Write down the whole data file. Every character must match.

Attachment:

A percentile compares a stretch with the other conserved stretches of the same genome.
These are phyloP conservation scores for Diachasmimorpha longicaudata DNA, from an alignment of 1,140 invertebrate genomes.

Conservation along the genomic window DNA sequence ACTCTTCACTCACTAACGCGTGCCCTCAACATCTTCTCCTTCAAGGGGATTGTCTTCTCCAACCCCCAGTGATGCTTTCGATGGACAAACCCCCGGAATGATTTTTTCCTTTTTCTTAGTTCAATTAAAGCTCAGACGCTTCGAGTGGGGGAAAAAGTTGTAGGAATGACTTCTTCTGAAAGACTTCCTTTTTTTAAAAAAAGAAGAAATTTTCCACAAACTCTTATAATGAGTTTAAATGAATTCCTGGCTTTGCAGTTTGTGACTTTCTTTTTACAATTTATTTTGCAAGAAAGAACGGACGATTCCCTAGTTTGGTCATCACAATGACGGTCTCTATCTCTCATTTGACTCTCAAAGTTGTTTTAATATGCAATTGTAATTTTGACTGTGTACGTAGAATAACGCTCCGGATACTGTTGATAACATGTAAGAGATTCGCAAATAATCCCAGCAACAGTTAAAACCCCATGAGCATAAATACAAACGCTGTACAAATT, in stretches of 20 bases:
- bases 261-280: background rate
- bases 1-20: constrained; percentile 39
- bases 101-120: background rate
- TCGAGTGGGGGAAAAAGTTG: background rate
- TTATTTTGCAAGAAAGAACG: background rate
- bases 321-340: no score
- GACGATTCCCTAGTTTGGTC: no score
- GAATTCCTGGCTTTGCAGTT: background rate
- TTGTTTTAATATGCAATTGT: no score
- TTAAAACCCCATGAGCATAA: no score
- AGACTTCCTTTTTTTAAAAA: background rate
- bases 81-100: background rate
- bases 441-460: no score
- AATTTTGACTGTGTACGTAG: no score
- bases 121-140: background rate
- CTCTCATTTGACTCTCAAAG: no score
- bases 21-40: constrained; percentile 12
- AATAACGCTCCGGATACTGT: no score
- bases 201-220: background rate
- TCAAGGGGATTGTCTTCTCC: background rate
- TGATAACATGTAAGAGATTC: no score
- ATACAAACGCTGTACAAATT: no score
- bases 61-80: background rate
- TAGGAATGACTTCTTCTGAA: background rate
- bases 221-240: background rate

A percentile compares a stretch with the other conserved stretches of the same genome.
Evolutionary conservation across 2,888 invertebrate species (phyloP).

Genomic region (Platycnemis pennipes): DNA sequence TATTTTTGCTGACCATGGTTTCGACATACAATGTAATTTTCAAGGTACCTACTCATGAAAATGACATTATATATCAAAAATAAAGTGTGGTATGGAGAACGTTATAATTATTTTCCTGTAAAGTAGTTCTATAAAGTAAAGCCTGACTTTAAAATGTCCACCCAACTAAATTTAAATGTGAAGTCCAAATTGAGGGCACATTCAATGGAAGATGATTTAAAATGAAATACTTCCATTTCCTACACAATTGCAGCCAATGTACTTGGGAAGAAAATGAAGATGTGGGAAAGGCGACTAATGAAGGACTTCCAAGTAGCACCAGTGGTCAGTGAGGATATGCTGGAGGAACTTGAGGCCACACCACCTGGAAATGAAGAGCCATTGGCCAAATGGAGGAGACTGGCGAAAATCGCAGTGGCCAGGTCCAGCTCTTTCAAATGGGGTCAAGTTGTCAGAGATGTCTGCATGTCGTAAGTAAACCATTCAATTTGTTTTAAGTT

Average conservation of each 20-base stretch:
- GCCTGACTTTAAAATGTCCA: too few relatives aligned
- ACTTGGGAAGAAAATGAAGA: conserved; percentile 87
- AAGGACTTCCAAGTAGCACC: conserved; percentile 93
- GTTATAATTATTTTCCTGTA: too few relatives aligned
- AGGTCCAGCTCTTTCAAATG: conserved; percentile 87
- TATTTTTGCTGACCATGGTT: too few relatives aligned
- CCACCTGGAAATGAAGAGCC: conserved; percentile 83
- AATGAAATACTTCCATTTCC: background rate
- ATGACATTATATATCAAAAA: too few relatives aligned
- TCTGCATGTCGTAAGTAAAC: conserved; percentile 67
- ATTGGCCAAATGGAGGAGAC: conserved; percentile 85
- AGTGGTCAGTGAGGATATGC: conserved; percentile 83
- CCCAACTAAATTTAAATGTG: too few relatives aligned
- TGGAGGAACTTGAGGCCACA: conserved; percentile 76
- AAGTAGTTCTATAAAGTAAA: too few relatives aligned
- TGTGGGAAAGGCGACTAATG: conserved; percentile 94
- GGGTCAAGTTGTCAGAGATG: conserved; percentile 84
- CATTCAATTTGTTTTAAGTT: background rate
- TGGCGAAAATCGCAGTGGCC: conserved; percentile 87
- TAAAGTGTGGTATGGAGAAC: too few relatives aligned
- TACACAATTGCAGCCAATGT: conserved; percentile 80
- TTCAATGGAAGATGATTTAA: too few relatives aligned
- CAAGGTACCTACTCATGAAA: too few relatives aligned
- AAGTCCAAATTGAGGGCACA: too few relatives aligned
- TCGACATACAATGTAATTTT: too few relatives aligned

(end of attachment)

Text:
A percentile compares a stretch with the other conserved stretches of the same genome.
These are phyloP conservation scores for Diachasmimorpha longicaudata DNA, from an alignment of 1,140 invertebrate genomes.

Conservation along the genomic window DNA sequence ACTCTTCACTCACTAACGCGTGCCCTCAACATCTTCTCCTTCAAGGGGATTGTCTTCTCCAACCCCCAGTGATGCTTTCGATGGACAAACCCCCGGAATGATTTTTTCCTTTTTCTTAGTTCAATTAAAGCTCAGACGCTTCGAGTGGGGGAAAAAGTTGTAGGAATGACTTCTTCTGAAAGACTTCCTTTTTTTAAAAAAAGAAGAAATTTTCCACAAACTCTTATAATGAGTTTAAATGAATTCCTGGCTTTGCAGTTTGTGACTTTCTTTTTACAATTTATTTTGCAAGAAAGAACGGACGATTCCCTAGTTTGGTCATCACAATGACGGTCTCTATCTCTCATTTGACTCTCAAAGTTGTTTTAATATGCAATTGTAATTTTGACTGTGTACGTAGAATAACGCTCCGGATACTGTTGATAACATGTAAGAGATTCGCAAATAATCCCAGCAACAGTTAAAACCCCATGAGCATAAATACAAACGCTGTACAAATT, in stretches of 20 bases:
- bases 261-280: background rate
- bases 1-20: constrained; percentile 39
- bases 101-120: background rate
- TCGAGTGGGGGAAAAAGTTG: background rate
- TTATTTTGCAAGAAAGAACG: background rate
- bases 321-340: no score
- GACGATTCCCTAGTTTGGTC: no score
- GAATTCCTGGCTTTGCAGTT: background rate
- TTGTTTTAATATGCAATTGT: no score
- TTAAAACCCCATGAGCATAA: no score
- AGACTTCCTTTTTTTAAAAA: background rate
- bases 81-100: background rate
- bases 441-460: no score
- AATTTTGACTGTGTACGTAG: no score
- bases 121-140: background rate
- CTCTCATTTGACTCTCAAAG: no score
- bases 21-40: constrained; percentile 12
- AATAACGCTCCGGATACTGT: no score
- bases 201-220: background rate
- TCAAGGGGATTGTCTTCTCC: background rate
- TGATAACATGTAAGAGATTC: no score
- ATACAAACGCTGTACAAATT: no score
- bases 61-80: background rate
- TAGGAATGACTTCTTCTGAA: background rate
- bases 221-240: background rate

A percentile compares a stretch with the other conserved stretches of the same genome.
Evolutionary conservation across 2,888 invertebrate species (phyloP).

Genomic region (Platycnemis pennipes): DNA sequence TATTTTTGCTGACCATGGTTTCGACATACAATGTAATTTTCAAGGTACCTACTCATGAAAATGACATTATATATCAAAAATAAAGTGTGGTATGGAGAACGTTATAATTATTTTCCTGTAAAGTAGTTCTATAAAGTAAAGCCTGACTTTAAAATGTCCACCCAACTAAATTTAAATGTGAAGTCCAAATTGAGGGCACATTCAATGGAAGATGATTTAAAATGAAATACTTCCATTTCCTACACAATTGCAGCCAATGTACTTGGGAAGAAAATGAAGATGTGGGAAAGGCGACTAATGAAGGACTTCCAAGTAGCACCAGTGGTCAGTGAGGATATGCTGGAGGAACTTGAGGCCACACCACCTGGAAATGAAGAGCCATTGGCCAAATGGAGGAGACTGGCGAAAATCGCAGTGGCCAGGTCCAGCTCTTTCAAATGGGGTCAAGTTGTCAGAGATGTCTGCATGTCGTAAGTAAACCATTCAATTTGTTTTAAGTT

Average conservation of each 20-base stretch:
- GCCTGACTTTAAAATGTCCA: too few relatives aligned
- ACTTGGGAAGAAAATGAAGA: conserved; percentile 87
- AAGGACTTCCAAGTAGCACC: conserved; percentile 93
- GTTATAATTATTTTCCTGTA: too few relatives aligned
- AGGTCCAGCTCTTTCAAATG: conserved; percentile 87
- TATTTTTGCTGACCATGGTT: too few relatives aligned
- CCACCTGGAAATGAAGAGCC: conserved; percentile 83
- AATGAAATACTTCCATTTCC: background rate
- ATGACATTATATATCAAAAA: too few relatives aligned
- TCTGCATGTCGTAAGTAAAC: conserved; percentile 67
- ATTGGCCAAATGGAGGAGAC: conserved; percentile 85
- AGTGGTCAGTGAGGATATGC: conserved; percentile 83
- CCCAACTAAATTTAAATGTG: too few relatives aligned
- TGGAGGAACTTGAGGCCACA: conserved; percentile 76
- AAGTAGTTCTATAAAGTAAA: too few relatives aligned
- TGTGGGAAAGGCGACTAATG: conserved; percentile 94
- GGGTCAAGTTGTCAGAGATG: conserved; percentile 84
- CATTCAATTTGTTTTAAGTT: background rate
- TGGCGAAAATCGCAGTGGCC: conserved; percentile 87
- TAAAGTGTGGTATGGAGAAC: too few relatives aligned
- TACACAATTGCAGCCAATGT: conserved; percentile 80
- TTCAATGGAAGATGATTTAA: too few relatives aligned
- CAAGGTACCTACTCATGAAA: too few relatives aligned
- AAGTCCAAATTGAGGGCACA: too few relatives aligned
- TCGACATACAATGTAATTTT: too few relatives aligned